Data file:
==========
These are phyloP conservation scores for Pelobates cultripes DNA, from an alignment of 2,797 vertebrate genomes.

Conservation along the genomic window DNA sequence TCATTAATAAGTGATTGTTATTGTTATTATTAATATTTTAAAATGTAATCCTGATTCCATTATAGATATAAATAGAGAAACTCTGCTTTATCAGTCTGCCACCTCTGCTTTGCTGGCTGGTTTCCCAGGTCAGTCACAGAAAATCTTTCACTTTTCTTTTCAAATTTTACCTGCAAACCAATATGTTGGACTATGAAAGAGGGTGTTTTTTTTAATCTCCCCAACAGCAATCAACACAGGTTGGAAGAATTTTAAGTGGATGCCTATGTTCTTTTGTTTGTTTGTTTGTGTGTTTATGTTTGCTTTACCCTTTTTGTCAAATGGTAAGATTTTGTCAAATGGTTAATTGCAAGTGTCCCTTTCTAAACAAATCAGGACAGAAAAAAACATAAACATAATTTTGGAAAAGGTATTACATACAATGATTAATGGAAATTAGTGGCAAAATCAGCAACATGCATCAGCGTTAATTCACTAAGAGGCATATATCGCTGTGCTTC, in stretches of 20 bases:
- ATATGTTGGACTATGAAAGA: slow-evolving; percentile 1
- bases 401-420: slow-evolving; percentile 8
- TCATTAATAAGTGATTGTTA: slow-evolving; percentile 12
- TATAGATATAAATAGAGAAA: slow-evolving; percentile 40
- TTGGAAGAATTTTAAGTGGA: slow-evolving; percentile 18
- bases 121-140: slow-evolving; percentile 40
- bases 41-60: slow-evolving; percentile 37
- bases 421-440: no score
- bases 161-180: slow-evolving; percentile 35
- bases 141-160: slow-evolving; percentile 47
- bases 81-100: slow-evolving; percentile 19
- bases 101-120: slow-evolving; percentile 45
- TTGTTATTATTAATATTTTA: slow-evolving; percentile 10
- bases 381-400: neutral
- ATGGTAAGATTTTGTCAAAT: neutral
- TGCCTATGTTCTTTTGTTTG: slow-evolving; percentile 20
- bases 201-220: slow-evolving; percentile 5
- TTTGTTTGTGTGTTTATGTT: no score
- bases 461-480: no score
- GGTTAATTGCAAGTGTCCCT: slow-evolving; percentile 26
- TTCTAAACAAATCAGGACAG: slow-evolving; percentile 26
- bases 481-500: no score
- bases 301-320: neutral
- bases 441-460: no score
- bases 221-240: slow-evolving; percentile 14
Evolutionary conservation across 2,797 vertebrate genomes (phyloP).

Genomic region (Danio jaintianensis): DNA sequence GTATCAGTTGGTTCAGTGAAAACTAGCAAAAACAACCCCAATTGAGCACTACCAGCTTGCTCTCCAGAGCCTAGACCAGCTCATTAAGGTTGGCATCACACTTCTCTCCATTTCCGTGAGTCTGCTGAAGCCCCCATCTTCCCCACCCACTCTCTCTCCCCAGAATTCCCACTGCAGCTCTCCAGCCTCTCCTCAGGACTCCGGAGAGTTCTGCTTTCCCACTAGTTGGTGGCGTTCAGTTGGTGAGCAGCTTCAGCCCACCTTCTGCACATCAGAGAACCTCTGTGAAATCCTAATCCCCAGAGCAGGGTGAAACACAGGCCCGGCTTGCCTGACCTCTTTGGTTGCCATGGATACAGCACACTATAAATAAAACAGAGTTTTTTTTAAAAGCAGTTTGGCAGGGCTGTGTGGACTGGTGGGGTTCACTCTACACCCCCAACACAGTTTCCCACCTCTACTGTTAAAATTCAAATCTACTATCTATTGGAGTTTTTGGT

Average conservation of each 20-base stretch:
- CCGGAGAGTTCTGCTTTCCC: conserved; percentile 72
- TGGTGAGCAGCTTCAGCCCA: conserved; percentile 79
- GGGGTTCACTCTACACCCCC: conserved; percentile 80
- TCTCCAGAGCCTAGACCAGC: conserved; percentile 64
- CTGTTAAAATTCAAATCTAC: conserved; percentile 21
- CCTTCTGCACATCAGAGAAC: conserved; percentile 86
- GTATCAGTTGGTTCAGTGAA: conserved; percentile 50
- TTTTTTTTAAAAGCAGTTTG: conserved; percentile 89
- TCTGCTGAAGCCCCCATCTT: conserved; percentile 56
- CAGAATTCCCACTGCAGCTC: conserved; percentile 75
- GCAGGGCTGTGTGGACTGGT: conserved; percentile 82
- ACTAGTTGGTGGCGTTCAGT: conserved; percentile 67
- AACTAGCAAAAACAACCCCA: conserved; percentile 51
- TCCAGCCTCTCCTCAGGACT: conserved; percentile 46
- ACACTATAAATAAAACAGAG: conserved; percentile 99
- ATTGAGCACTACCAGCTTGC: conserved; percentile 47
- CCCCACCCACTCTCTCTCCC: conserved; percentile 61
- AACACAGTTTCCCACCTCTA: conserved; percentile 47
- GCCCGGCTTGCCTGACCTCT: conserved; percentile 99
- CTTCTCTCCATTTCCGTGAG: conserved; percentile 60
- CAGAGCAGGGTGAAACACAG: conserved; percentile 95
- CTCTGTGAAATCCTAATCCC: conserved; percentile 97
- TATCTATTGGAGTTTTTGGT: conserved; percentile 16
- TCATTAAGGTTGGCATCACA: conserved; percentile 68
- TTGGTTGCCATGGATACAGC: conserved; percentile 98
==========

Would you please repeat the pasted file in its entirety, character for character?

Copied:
These are phyloP conservation scores for Pelobates cultripes DNA, from an alignment of 2,797 vertebrate genomes.

Conservation along the genomic window DNA sequence TCATTAATAAGTGATTGTTATTGTTATTATTAATATTTTAAAATGTAATCCTGATTCCATTATAGATATAAATAGAGAAACTCTGCTTTATCAGTCTGCCACCTCTGCTTTGCTGGCTGGTTTCCCAGGTCAGTCACAGAAAATCTTTCACTTTTCTTTTCAAATTTTACCTGCAAACCAATATGTTGGACTATGAAAGAGGGTGTTTTTTTTAATCTCCCCAACAGCAATCAACACAGGTTGGAAGAATTTTAAGTGGATGCCTATGTTCTTTTGTTTGTTTGTTTGTGTGTTTATGTTTGCTTTACCCTTTTTGTCAAATGGTAAGATTTTGTCAAATGGTTAATTGCAAGTGTCCCTTTCTAAACAAATCAGGACAGAAAAAAACATAAACATAATTTTGGAAAAGGTATTACATACAATGATTAATGGAAATTAGTGGCAAAATCAGCAACATGCATCAGCGTTAATTCACTAAGAGGCATATATCGCTGTGCTTC, in stretches of 20 bases:
- ATATGTTGGACTATGAAAGA: slow-evolving; percentile 1
- bases 401-420: slow-evolving; percentile 8
- TCATTAATAAGTGATTGTTA: slow-evolving; percentile 12
- TATAGATATAAATAGAGAAA: slow-evolving; percentile 40
- TTGGAAGAATTTTAAGTGGA: slow-evolving; percentile 18
- bases 121-140: slow-evolving; percentile 40
- bases 41-60: slow-evolving; percentile 37
- bases 421-440: no score
- bases 161-180: slow-evolving; percentile 35
- bases 141-160: slow-evolving; percentile 47
- bases 81-100: slow-evolving; percentile 19
- bases 101-120: slow-evolving; percentile 45
- TTGTTATTATTAATATTTTA: slow-evolving; percentile 10
- bases 381-400: neutral
- ATGGTAAGATTTTGTCAAAT: neutral
- TGCCTATGTTCTTTTGTTTG: slow-evolving; percentile 20
- bases 201-220: slow-evolving; percentile 5
- TTTGTTTGTGTGTTTATGTT: no score
- bases 461-480: no score
- GGTTAATTGCAAGTGTCCCT: slow-evolving; percentile 26
- TTCTAAACAAATCAGGACAG: slow-evolving; percentile 26
- bases 481-500: no score
- bases 301-320: neutral
- bases 441-460: no score
- bases 221-240: slow-evolving; percentile 14
Evolutionary conservation across 2,797 vertebrate genomes (phyloP).

Genomic region (Danio jaintianensis): DNA sequence GTATCAGTTGGTTCAGTGAAAACTAGCAAAAACAACCCCAATTGAGCACTACCAGCTTGCTCTCCAGAGCCTAGACCAGCTCATTAAGGTTGGCATCACACTTCTCTCCATTTCCGTGAGTCTGCTGAAGCCCCCATCTTCCCCACCCACTCTCTCTCCCCAGAATTCCCACTGCAGCTCTCCAGCCTCTCCTCAGGACTCCGGAGAGTTCTGCTTTCCCACTAGTTGGTGGCGTTCAGTTGGTGAGCAGCTTCAGCCCACCTTCTGCACATCAGAGAACCTCTGTGAAATCCTAATCCCCAGAGCAGGGTGAAACACAGGCCCGGCTTGCCTGACCTCTTTGGTTGCCATGGATACAGCACACTATAAATAAAACAGAGTTTTTTTTAAAAGCAGTTTGGCAGGGCTGTGTGGACTGGTGGGGTTCACTCTACACCCCCAACACAGTTTCCCACCTCTACTGTTAAAATTCAAATCTACTATCTATTGGAGTTTTTGGT

Average conservation of each 20-base stretch:
- CCGGAGAGTTCTGCTTTCCC: conserved; percentile 72
- TGGTGAGCAGCTTCAGCCCA: conserved; percentile 79
- GGGGTTCACTCTACACCCCC: conserved; percentile 80
- TCTCCAGAGCCTAGACCAGC: conserved; percentile 64
- CTGTTAAAATTCAAATCTAC: conserved; percentile 21
- CCTTCTGCACATCAGAGAAC: conserved; percentile 86
- GTATCAGTTGGTTCAGTGAA: conserved; percentile 50
- TTTTTTTTAAAAGCAGTTTG: conserved; percentile 89
- TCTGCTGAAGCCCCCATCTT: conserved; percentile 56
- CAGAATTCCCACTGCAGCTC: conserved; percentile 75
- GCAGGGCTGTGTGGACTGGT: conserved; percentile 82
- ACTAGTTGGTGGCGTTCAGT: conserved; percentile 67
- AACTAGCAAAAACAACCCCA: conserved; percentile 51
- TCCAGCCTCTCCTCAGGACT: conserved; percentile 46
- ACACTATAAATAAAACAGAG: conserved; percentile 99
- ATTGAGCACTACCAGCTTGC: conserved; percentile 47
- CCCCACCCACTCTCTCTCCC: conserved; percentile 61
- AACACAGTTTCCCACCTCTA: conserved; percentile 47
- GCCCGGCTTGCCTGACCTCT: conserved; percentile 99
- CTTCTCTCCATTTCCGTGAG: conserved; percentile 60
- CAGAGCAGGGTGAAACACAG: conserved; percentile 95
- CTCTGTGAAATCCTAATCCC: conserved; percentile 97
- TATCTATTGGAGTTTTTGGT: conserved; percentile 16
- TCATTAAGGTTGGCATCACA: conserved; percentile 68
- TTGGTTGCCATGGATACAGC: conserved; percentile 98